Busy arranging interviews with the great. Percy is tremendous at obtaining information & makes great use of his letters of introduction to learn all about social & political affairs. To some I go with him & while he is with others I go & see the Bishop {4} an old Cambridge man who was proctor while I was there. Percy says the first man I go & see whenever we arrive anywhere is the Bishop! I also bear my (public &) private letter of introduction to the Governor {5}, but alas he is away touring & will not be back. I have been unlucky with Governors.

Shall I write you a discourse upon New Zealand politics & social matters? I have read Oceana {6}, & desist; out here the author is pitied not disliked.

Wellington is a very poor town “an English watering place out of season” though it is the seat of Government. Of course we didn’t say so. Nevertheless Wellingtonians apologised for it in advance; “you must remember it is all reclaimed land.” Magnificent harbour.

[7–9 June] Tuesday Wednesday Thursday all wet; business (in the shape of interviews) got through. Also high tea & argumentativeness, dinner & Maori tales. Fine intelligent people the Maoris seem to be & particularly to have been; in no way looked down upon as inferior by the white race. Best claim among them to title of land “this land belonged to the chief & people of the tribe X & behold now they are here & he strokes the lower part of his tunic”.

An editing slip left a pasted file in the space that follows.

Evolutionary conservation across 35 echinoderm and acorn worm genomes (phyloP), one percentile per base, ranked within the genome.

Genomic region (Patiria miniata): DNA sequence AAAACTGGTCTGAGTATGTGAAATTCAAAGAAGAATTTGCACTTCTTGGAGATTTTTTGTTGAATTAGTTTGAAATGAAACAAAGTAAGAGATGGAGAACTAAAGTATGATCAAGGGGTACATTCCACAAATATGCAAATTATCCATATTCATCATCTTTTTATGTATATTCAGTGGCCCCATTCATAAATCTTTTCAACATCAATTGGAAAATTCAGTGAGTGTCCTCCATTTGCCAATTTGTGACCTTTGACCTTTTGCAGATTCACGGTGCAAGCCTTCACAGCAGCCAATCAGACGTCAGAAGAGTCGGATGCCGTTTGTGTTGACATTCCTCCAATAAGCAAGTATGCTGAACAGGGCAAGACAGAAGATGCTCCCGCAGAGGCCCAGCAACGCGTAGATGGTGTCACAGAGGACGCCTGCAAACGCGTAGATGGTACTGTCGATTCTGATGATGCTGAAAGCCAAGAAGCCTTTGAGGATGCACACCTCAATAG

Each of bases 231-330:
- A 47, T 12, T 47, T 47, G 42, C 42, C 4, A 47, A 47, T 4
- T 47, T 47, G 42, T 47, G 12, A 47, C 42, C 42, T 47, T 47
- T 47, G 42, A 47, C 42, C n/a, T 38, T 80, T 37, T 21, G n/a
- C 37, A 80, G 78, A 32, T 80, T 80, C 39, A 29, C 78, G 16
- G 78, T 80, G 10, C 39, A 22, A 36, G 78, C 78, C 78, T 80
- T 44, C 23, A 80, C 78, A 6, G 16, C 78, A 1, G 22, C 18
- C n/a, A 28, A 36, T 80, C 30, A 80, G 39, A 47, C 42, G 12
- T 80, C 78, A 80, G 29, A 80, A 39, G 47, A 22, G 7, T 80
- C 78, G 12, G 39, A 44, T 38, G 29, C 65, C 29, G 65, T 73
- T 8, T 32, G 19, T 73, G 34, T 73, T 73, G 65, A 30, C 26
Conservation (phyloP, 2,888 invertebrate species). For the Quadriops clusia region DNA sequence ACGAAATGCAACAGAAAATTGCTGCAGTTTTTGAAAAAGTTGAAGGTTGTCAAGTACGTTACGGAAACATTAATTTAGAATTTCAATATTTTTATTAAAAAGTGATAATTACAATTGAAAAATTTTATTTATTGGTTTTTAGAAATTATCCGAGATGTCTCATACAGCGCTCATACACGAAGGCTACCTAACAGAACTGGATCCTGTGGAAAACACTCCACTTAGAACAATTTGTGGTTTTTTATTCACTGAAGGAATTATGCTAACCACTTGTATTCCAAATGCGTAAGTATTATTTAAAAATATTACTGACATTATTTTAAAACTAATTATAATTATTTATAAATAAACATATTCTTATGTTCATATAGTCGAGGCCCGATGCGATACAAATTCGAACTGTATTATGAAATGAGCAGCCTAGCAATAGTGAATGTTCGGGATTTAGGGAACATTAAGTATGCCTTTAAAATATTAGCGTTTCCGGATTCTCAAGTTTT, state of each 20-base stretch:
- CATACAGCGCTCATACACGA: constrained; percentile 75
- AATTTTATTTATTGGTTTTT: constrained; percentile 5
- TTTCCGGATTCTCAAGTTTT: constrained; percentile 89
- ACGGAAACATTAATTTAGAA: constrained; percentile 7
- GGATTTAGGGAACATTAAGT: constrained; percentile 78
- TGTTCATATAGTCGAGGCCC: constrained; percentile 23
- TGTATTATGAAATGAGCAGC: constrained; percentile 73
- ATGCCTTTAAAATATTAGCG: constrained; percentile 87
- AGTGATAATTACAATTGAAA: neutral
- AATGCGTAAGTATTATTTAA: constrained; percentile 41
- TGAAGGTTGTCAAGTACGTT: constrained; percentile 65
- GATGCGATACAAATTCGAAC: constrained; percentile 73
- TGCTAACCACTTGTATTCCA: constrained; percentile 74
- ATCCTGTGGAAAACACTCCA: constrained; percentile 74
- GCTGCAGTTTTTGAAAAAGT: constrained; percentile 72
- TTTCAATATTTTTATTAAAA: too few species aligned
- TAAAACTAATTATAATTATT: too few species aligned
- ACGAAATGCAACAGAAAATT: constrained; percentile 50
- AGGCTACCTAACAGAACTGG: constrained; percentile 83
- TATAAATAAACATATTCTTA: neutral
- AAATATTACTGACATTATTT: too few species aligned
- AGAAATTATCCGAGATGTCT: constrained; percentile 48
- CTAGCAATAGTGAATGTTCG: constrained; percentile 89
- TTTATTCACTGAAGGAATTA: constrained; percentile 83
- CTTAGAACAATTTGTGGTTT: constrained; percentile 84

[9 June] Thursday a gathering at the settlement, of interested ladies & gentlemen to welcome ourselves & to hear of work in England. {7} I limit Percy—as he is away for his health—to 20 minutes, & add a few words myself. O marvellous day, & marvellous paper in which I am described as “modest & frank”.

[10 June] Friday to golf, & it is fine; glorious view of harbour; jolly to get first class exercise & jolly game: but our play; Oh the insufficiency of human speech!

Back to the town & to “at home” at the Grace’s†. Miss Grace: “I hear you thought I was 19” “Who told you that?” “Never mind” “Well how old do you suppose I am?” “34” “You are worse out than I was”—we are the same age to within a year. Dr Grace has kindly insisted on having us put up for the club at Napier & also at Auckland, & with renewed thanks to him & anticipatory good wishes to Miss G on her approaching nuptials we bid farewell.

A merry evening at the Atkinson’s† with many a tale, & the last day of our stay in Wellington comes to an end. Many have been the friends we have made even in so brief a visit.

On the morrow we are to start our tour—our grand tour of a week—through the island to Auckland, & to commence with a 12½ hour train journey to Napier.

[11 June] So Saturday morning while it is yet dark we rise & breakfast, & reach the railway station in time to catch the 6.50 train; there to bid us adieu is the kindly indefatigable Atkinson.

A 12½ hour journey is usually dull especially when you are only covering a little over 200 miles, but this fact does not admit of mathematical proof. We were very lucky in meeting a cousin of Atkinson’s at about 9 o’c who was travelling all the way to Napier, so we were not at all dull.